Utu the Great Hunter was mourning her daughter, Gah the Singer of Songs, and the Speaker of Words, and had an entire temple built to house her remains. The Tomb of Gah-Gah was a quiet and respectable place to lay the family remains.
The great village Ka-Ru-Ma-Ma that Utu and her fellow tribal family built, was very profitable and grew quickly. Utu was well known as a Great Hunter of the Bear Clan, but after she slayed a vampire the rumors of her great powers spread across the lands. It was said that a foul creature snuck into the village in the night, and Utu’s great powerful ears could hear it through the walls. Utu found the Vampire and laughed as she killed it with her bare hands.
After this story spread, people from all over the sands came to love and pay homage to the Great Hunter. Not only had she wiped out most of the Bear Clan with her warriors, but she was now hunting creatures of the night. She was victorious over any foe, and declared that no such creatures of the night, nor any of the Bear Clan, could enter the Land of the Sands, which was her territory, and she became the first person to own land.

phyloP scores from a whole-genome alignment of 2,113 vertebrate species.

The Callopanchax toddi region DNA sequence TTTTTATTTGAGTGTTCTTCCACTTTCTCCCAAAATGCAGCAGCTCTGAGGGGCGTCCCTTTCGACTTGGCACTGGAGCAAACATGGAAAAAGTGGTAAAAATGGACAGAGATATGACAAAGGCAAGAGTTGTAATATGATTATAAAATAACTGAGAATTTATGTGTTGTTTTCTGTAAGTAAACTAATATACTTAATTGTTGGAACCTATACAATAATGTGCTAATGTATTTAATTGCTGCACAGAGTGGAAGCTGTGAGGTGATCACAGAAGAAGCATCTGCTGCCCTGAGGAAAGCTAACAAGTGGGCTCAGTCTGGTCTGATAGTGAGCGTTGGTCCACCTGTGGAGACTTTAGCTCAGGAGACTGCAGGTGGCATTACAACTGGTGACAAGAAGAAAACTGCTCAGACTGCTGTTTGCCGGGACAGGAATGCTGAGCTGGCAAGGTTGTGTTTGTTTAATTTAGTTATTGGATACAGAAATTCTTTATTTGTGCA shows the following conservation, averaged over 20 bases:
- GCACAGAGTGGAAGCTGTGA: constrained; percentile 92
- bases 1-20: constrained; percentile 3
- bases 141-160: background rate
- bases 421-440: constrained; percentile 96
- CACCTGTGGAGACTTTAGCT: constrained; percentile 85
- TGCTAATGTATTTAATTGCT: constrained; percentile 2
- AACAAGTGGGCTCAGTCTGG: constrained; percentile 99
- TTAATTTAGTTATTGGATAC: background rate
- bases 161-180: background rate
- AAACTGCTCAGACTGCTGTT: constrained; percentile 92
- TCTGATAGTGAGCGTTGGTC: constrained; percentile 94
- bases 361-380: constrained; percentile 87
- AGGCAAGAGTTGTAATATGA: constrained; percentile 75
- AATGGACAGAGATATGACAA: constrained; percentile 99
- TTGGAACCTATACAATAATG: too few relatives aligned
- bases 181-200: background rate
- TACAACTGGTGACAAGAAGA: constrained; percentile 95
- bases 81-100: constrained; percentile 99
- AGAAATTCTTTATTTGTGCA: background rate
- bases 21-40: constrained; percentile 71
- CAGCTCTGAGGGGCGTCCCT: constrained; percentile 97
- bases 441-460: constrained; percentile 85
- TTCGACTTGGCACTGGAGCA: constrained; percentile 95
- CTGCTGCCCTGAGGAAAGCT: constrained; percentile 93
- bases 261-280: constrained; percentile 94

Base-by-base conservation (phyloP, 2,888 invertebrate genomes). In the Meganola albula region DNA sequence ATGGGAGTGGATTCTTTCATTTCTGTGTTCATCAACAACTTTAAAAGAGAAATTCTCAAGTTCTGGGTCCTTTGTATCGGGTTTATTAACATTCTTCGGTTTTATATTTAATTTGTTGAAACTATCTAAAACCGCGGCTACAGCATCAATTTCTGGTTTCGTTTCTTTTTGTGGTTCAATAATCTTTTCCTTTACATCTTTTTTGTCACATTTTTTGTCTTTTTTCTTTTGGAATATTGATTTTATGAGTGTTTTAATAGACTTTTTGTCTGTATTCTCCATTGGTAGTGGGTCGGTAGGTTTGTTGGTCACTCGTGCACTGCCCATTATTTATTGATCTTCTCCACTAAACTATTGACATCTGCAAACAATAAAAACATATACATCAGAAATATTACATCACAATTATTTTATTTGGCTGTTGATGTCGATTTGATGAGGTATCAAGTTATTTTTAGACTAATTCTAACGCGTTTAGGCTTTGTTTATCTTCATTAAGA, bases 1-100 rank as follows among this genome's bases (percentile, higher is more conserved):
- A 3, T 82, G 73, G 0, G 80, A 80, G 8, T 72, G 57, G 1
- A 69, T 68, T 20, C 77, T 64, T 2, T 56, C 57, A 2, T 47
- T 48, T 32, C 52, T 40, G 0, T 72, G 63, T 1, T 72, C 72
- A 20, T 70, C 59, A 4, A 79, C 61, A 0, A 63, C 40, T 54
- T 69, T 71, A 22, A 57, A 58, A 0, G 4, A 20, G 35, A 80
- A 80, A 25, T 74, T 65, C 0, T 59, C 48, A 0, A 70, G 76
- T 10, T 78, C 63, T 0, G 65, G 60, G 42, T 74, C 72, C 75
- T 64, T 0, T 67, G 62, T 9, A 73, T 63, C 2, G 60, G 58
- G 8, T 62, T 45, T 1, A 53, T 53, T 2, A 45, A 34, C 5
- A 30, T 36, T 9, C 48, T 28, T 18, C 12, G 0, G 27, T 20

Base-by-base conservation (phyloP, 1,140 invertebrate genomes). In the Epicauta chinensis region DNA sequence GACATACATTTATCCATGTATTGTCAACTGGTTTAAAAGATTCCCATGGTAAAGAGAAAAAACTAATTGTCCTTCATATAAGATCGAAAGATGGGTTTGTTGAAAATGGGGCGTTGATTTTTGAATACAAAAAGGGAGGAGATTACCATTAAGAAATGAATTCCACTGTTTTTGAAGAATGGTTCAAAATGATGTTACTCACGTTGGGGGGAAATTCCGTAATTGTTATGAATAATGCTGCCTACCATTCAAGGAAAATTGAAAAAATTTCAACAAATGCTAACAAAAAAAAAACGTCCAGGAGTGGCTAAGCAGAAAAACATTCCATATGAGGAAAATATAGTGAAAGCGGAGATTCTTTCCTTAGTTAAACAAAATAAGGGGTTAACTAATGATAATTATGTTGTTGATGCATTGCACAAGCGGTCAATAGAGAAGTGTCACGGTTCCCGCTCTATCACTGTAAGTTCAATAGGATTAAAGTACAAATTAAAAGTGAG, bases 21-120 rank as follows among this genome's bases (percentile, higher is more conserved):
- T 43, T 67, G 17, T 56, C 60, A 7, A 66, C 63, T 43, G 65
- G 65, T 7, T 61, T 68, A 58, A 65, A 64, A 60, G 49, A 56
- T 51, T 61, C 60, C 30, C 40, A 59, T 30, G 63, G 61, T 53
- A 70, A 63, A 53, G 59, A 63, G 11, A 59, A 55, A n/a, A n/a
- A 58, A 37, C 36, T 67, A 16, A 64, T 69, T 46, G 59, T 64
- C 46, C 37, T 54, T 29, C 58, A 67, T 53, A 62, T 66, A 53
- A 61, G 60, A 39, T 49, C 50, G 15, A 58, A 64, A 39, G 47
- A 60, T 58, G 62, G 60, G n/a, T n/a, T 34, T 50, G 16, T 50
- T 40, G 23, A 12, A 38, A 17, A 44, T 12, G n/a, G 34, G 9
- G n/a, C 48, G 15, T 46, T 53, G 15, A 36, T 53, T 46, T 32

Everything up to the Great River, where the grass stopped and the land grew dusty, belonged to her and the people that would bow down to her military powers. What was left of the Bear Clan would not be welcome, and neither would any supernatural creatures. The people built her a great palace called H’Utu, and crowned her
H’Utu – Queen of the Night.
Queen H’Utu had a grand daughter, Wawa Hunter. Her own mother had been Gah Hunter, She who wrote the Songs and spoke the Words.
Wawa Hunter would never rule while Queen H’Utu had the great gifts of never aging, even though she was the direct descendant. But she wrote down the Queen’s great victories, and bound the pages of the story together, and when the prosperous people of the sands learned to read, even more and more people would learn of the powerful Queen.
Because she had brought so much honor to her Grandmother who was now the Queen, Wawa would be awarded something her own mother had worn. It was a bright green jewel which contained
the Word and the Song of Gah.
The jewel was to be buried with Wawa when she passed into the next life. She had written down the many victories of Queen H’Utu and helped bring the Land of the Sands to such great power and triumph. She would rest in the great Tomb of Gah-Gah with her ancestors, and her children would read the history she wrote about their great grandmother, and Queen.